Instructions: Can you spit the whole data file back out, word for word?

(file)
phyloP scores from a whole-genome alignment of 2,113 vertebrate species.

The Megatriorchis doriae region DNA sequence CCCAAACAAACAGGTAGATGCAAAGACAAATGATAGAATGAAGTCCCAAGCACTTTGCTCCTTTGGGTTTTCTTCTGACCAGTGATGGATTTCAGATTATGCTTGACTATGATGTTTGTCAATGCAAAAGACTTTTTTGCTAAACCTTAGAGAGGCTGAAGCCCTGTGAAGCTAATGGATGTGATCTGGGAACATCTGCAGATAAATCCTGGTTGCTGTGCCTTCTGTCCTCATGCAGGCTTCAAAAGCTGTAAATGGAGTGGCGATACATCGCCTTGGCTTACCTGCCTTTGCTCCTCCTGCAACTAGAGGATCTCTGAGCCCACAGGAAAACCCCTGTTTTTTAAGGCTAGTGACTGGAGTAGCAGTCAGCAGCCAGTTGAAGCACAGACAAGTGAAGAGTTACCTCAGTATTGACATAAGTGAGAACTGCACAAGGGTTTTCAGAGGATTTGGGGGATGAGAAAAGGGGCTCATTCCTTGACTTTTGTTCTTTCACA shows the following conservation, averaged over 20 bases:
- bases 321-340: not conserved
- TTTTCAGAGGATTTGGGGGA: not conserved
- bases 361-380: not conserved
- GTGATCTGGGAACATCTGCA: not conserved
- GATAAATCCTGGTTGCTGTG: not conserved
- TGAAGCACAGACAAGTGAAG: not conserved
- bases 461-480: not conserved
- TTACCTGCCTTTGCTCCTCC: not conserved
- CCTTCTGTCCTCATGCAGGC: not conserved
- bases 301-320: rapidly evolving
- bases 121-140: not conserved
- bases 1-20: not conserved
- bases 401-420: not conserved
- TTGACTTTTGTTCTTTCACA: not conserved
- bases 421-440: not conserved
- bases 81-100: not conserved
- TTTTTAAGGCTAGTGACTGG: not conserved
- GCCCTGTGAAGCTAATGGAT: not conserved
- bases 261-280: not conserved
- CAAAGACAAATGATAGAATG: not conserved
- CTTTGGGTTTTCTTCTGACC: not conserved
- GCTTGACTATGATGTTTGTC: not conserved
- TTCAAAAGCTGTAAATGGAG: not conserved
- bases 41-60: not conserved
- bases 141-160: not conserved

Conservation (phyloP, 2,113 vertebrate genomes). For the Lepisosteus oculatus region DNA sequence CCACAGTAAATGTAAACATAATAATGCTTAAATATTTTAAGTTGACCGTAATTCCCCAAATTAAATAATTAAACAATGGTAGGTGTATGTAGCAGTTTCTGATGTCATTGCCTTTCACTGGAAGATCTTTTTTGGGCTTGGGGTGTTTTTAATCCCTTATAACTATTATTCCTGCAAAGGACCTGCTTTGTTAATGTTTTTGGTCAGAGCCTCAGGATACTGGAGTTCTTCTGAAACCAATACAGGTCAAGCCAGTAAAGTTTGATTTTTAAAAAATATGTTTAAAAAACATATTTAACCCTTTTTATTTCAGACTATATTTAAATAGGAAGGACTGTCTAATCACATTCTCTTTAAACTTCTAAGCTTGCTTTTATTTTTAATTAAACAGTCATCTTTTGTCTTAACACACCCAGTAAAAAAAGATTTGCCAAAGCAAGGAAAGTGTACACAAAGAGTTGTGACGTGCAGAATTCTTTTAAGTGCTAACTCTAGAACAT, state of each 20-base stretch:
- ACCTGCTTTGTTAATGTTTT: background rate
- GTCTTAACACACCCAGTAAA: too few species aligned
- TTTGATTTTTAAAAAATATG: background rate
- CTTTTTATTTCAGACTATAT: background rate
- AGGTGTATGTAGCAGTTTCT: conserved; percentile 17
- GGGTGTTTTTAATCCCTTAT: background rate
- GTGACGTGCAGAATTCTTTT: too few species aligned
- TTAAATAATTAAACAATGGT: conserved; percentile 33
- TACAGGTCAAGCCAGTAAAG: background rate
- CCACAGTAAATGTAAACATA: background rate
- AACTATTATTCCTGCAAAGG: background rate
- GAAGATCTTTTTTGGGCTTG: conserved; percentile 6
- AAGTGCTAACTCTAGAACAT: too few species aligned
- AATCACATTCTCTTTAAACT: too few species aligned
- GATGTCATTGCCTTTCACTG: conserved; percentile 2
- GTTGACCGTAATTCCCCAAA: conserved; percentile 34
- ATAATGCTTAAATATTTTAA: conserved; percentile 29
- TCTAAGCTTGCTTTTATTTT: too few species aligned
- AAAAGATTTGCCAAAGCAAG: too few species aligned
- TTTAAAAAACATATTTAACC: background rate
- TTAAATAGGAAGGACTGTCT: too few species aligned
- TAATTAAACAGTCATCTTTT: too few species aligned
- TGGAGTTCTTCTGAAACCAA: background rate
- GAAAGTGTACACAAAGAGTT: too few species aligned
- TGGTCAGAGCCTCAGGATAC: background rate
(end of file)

phyloP scores from a whole-genome alignment of 2,113 vertebrate species.

The Megatriorchis doriae region DNA sequence CCCAAACAAACAGGTAGATGCAAAGACAAATGATAGAATGAAGTCCCAAGCACTTTGCTCCTTTGGGTTTTCTTCTGACCAGTGATGGATTTCAGATTATGCTTGACTATGATGTTTGTCAATGCAAAAGACTTTTTTGCTAAACCTTAGAGAGGCTGAAGCCCTGTGAAGCTAATGGATGTGATCTGGGAACATCTGCAGATAAATCCTGGTTGCTGTGCCTTCTGTCCTCATGCAGGCTTCAAAAGCTGTAAATGGAGTGGCGATACATCGCCTTGGCTTACCTGCCTTTGCTCCTCCTGCAACTAGAGGATCTCTGAGCCCACAGGAAAACCCCTGTTTTTTAAGGCTAGTGACTGGAGTAGCAGTCAGCAGCCAGTTGAAGCACAGACAAGTGAAGAGTTACCTCAGTATTGACATAAGTGAGAACTGCACAAGGGTTTTCAGAGGATTTGGGGGATGAGAAAAGGGGCTCATTCCTTGACTTTTGTTCTTTCACA shows the following conservation, averaged over 20 bases:
- bases 321-340: not conserved
- TTTTCAGAGGATTTGGGGGA: not conserved
- bases 361-380: not conserved
- GTGATCTGGGAACATCTGCA: not conserved
- GATAAATCCTGGTTGCTGTG: not conserved
- TGAAGCACAGACAAGTGAAG: not conserved
- bases 461-480: not conserved
- TTACCTGCCTTTGCTCCTCC: not conserved
- CCTTCTGTCCTCATGCAGGC: not conserved
- bases 301-320: rapidly evolving
- bases 121-140: not conserved
- bases 1-20: not conserved
- bases 401-420: not conserved
- TTGACTTTTGTTCTTTCACA: not conserved
- bases 421-440: not conserved
- bases 81-100: not conserved
- TTTTTAAGGCTAGTGACTGG: not conserved
- GCCCTGTGAAGCTAATGGAT: not conserved
- bases 261-280: not conserved
- CAAAGACAAATGATAGAATG: not conserved
- CTTTGGGTTTTCTTCTGACC: not conserved
- GCTTGACTATGATGTTTGTC: not conserved
- TTCAAAAGCTGTAAATGGAG: not conserved
- bases 41-60: not conserved
- bases 141-160: not conserved

Conservation (phyloP, 2,113 vertebrate genomes). For the Lepisosteus oculatus region DNA sequence CCACAGTAAATGTAAACATAATAATGCTTAAATATTTTAAGTTGACCGTAATTCCCCAAATTAAATAATTAAACAATGGTAGGTGTATGTAGCAGTTTCTGATGTCATTGCCTTTCACTGGAAGATCTTTTTTGGGCTTGGGGTGTTTTTAATCCCTTATAACTATTATTCCTGCAAAGGACCTGCTTTGTTAATGTTTTTGGTCAGAGCCTCAGGATACTGGAGTTCTTCTGAAACCAATACAGGTCAAGCCAGTAAAGTTTGATTTTTAAAAAATATGTTTAAAAAACATATTTAACCCTTTTTATTTCAGACTATATTTAAATAGGAAGGACTGTCTAATCACATTCTCTTTAAACTTCTAAGCTTGCTTTTATTTTTAATTAAACAGTCATCTTTTGTCTTAACACACCCAGTAAAAAAAGATTTGCCAAAGCAAGGAAAGTGTACACAAAGAGTTGTGACGTGCAGAATTCTTTTAAGTGCTAACTCTAGAACAT, state of each 20-base stretch:
- ACCTGCTTTGTTAATGTTTT: background rate
- GTCTTAACACACCCAGTAAA: too few species aligned
- TTTGATTTTTAAAAAATATG: background rate
- CTTTTTATTTCAGACTATAT: background rate
- AGGTGTATGTAGCAGTTTCT: conserved; percentile 17
- GGGTGTTTTTAATCCCTTAT: background rate
- GTGACGTGCAGAATTCTTTT: too few species aligned
- TTAAATAATTAAACAATGGT: conserved; percentile 33
- TACAGGTCAAGCCAGTAAAG: background rate
- CCACAGTAAATGTAAACATA: background rate
- AACTATTATTCCTGCAAAGG: background rate
- GAAGATCTTTTTTGGGCTTG: conserved; percentile 6
- AAGTGCTAACTCTAGAACAT: too few species aligned
- AATCACATTCTCTTTAAACT: too few species aligned
- GATGTCATTGCCTTTCACTG: conserved; percentile 2
- GTTGACCGTAATTCCCCAAA: conserved; percentile 34
- ATAATGCTTAAATATTTTAA: conserved; percentile 29
- TCTAAGCTTGCTTTTATTTT: too few species aligned
- AAAAGATTTGCCAAAGCAAG: too few species aligned
- TTTAAAAAACATATTTAACC: background rate
- TTAAATAGGAAGGACTGTCT: too few species aligned
- TAATTAAACAGTCATCTTTT: too few species aligned
- TGGAGTTCTTCTGAAACCAA: background rate
- GAAAGTGTACACAAAGAGTT: too few species aligned
- TGGTCAGAGCCTCAGGATAC: background rate